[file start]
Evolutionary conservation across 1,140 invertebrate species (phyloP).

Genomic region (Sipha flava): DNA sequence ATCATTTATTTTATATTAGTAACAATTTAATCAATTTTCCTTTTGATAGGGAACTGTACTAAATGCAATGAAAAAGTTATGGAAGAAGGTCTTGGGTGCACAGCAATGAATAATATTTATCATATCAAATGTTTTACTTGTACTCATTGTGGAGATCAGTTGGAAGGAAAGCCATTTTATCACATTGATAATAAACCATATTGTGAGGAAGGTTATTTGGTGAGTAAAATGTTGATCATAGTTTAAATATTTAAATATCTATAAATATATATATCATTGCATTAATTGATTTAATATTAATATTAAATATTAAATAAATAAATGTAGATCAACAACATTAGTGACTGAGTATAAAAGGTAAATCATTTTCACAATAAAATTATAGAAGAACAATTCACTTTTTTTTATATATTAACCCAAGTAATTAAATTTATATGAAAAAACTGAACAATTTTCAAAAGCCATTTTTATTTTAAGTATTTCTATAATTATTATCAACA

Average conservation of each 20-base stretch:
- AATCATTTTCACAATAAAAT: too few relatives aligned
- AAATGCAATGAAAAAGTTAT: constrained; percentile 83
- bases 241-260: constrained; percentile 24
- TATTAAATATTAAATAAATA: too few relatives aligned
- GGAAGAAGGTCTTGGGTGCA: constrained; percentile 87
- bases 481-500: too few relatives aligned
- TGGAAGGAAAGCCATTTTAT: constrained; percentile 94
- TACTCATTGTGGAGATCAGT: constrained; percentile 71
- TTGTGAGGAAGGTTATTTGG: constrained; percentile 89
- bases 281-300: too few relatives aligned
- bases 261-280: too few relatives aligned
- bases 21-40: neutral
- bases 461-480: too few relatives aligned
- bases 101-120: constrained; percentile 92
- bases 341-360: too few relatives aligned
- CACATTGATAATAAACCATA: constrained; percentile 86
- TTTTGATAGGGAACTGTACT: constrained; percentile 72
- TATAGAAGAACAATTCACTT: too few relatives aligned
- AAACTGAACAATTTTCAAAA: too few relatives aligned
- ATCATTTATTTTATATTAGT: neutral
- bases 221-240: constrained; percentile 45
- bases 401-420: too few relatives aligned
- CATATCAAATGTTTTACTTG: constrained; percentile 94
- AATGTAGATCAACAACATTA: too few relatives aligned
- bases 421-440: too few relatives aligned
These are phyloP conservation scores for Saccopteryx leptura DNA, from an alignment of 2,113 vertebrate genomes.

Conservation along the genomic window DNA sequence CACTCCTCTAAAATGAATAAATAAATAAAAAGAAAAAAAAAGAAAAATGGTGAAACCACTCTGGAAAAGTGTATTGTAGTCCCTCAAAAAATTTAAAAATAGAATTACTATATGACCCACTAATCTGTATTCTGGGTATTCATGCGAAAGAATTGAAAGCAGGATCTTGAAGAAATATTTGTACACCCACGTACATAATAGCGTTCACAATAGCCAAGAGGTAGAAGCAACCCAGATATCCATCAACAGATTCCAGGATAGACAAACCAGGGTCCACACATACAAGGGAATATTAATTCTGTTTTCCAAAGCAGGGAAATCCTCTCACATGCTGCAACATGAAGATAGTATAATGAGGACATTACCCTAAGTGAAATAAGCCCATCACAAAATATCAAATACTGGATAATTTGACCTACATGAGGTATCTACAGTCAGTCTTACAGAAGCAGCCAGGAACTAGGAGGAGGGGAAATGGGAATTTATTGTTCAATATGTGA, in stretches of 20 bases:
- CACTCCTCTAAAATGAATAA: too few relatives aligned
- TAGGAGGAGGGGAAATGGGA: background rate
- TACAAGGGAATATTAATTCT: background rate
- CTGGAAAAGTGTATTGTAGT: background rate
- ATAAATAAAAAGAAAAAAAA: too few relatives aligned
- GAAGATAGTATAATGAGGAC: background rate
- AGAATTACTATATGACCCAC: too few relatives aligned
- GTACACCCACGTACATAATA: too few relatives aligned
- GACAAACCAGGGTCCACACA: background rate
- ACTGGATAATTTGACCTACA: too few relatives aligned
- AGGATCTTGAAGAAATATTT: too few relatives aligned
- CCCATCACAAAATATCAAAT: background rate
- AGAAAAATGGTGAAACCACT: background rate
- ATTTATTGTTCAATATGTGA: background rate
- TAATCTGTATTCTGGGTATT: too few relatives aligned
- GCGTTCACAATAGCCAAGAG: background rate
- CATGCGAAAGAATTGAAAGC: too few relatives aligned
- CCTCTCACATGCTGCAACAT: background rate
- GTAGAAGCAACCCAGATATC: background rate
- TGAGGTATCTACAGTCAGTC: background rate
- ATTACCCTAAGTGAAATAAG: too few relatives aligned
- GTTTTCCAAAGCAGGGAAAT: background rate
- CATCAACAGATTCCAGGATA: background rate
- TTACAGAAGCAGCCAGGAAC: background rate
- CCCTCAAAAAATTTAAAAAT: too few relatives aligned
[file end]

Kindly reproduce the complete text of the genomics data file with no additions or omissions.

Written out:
Evolutionary conservation across 1,140 invertebrate species (phyloP).

Genomic region (Sipha flava): DNA sequence ATCATTTATTTTATATTAGTAACAATTTAATCAATTTTCCTTTTGATAGGGAACTGTACTAAATGCAATGAAAAAGTTATGGAAGAAGGTCTTGGGTGCACAGCAATGAATAATATTTATCATATCAAATGTTTTACTTGTACTCATTGTGGAGATCAGTTGGAAGGAAAGCCATTTTATCACATTGATAATAAACCATATTGTGAGGAAGGTTATTTGGTGAGTAAAATGTTGATCATAGTTTAAATATTTAAATATCTATAAATATATATATCATTGCATTAATTGATTTAATATTAATATTAAATATTAAATAAATAAATGTAGATCAACAACATTAGTGACTGAGTATAAAAGGTAAATCATTTTCACAATAAAATTATAGAAGAACAATTCACTTTTTTTTATATATTAACCCAAGTAATTAAATTTATATGAAAAAACTGAACAATTTTCAAAAGCCATTTTTATTTTAAGTATTTCTATAATTATTATCAACA

Average conservation of each 20-base stretch:
- AATCATTTTCACAATAAAAT: too few relatives aligned
- AAATGCAATGAAAAAGTTAT: constrained; percentile 83
- bases 241-260: constrained; percentile 24
- TATTAAATATTAAATAAATA: too few relatives aligned
- GGAAGAAGGTCTTGGGTGCA: constrained; percentile 87
- bases 481-500: too few relatives aligned
- TGGAAGGAAAGCCATTTTAT: constrained; percentile 94
- TACTCATTGTGGAGATCAGT: constrained; percentile 71
- TTGTGAGGAAGGTTATTTGG: constrained; percentile 89
- bases 281-300: too few relatives aligned
- bases 261-280: too few relatives aligned
- bases 21-40: neutral
- bases 461-480: too few relatives aligned
- bases 101-120: constrained; percentile 92
- bases 341-360: too few relatives aligned
- CACATTGATAATAAACCATA: constrained; percentile 86
- TTTTGATAGGGAACTGTACT: constrained; percentile 72
- TATAGAAGAACAATTCACTT: too few relatives aligned
- AAACTGAACAATTTTCAAAA: too few relatives aligned
- ATCATTTATTTTATATTAGT: neutral
- bases 221-240: constrained; percentile 45
- bases 401-420: too few relatives aligned
- CATATCAAATGTTTTACTTG: constrained; percentile 94
- AATGTAGATCAACAACATTA: too few relatives aligned
- bases 421-440: too few relatives aligned
These are phyloP conservation scores for Saccopteryx leptura DNA, from an alignment of 2,113 vertebrate genomes.

Conservation along the genomic window DNA sequence CACTCCTCTAAAATGAATAAATAAATAAAAAGAAAAAAAAAGAAAAATGGTGAAACCACTCTGGAAAAGTGTATTGTAGTCCCTCAAAAAATTTAAAAATAGAATTACTATATGACCCACTAATCTGTATTCTGGGTATTCATGCGAAAGAATTGAAAGCAGGATCTTGAAGAAATATTTGTACACCCACGTACATAATAGCGTTCACAATAGCCAAGAGGTAGAAGCAACCCAGATATCCATCAACAGATTCCAGGATAGACAAACCAGGGTCCACACATACAAGGGAATATTAATTCTGTTTTCCAAAGCAGGGAAATCCTCTCACATGCTGCAACATGAAGATAGTATAATGAGGACATTACCCTAAGTGAAATAAGCCCATCACAAAATATCAAATACTGGATAATTTGACCTACATGAGGTATCTACAGTCAGTCTTACAGAAGCAGCCAGGAACTAGGAGGAGGGGAAATGGGAATTTATTGTTCAATATGTGA, in stretches of 20 bases:
- CACTCCTCTAAAATGAATAA: too few relatives aligned
- TAGGAGGAGGGGAAATGGGA: background rate
- TACAAGGGAATATTAATTCT: background rate
- CTGGAAAAGTGTATTGTAGT: background rate
- ATAAATAAAAAGAAAAAAAA: too few relatives aligned
- GAAGATAGTATAATGAGGAC: background rate
- AGAATTACTATATGACCCAC: too few relatives aligned
- GTACACCCACGTACATAATA: too few relatives aligned
- GACAAACCAGGGTCCACACA: background rate
- ACTGGATAATTTGACCTACA: too few relatives aligned
- AGGATCTTGAAGAAATATTT: too few relatives aligned
- CCCATCACAAAATATCAAAT: background rate
- AGAAAAATGGTGAAACCACT: background rate
- ATTTATTGTTCAATATGTGA: background rate
- TAATCTGTATTCTGGGTATT: too few relatives aligned
- GCGTTCACAATAGCCAAGAG: background rate
- CATGCGAAAGAATTGAAAGC: too few relatives aligned
- CCTCTCACATGCTGCAACAT: background rate
- GTAGAAGCAACCCAGATATC: background rate
- TGAGGTATCTACAGTCAGTC: background rate
- ATTACCCTAAGTGAAATAAG: too few relatives aligned
- GTTTTCCAAAGCAGGGAAAT: background rate
- CATCAACAGATTCCAGGATA: background rate
- TTACAGAAGCAGCCAGGAAC: background rate
- CCCTCAAAAAATTTAAAAAT: too few relatives aligned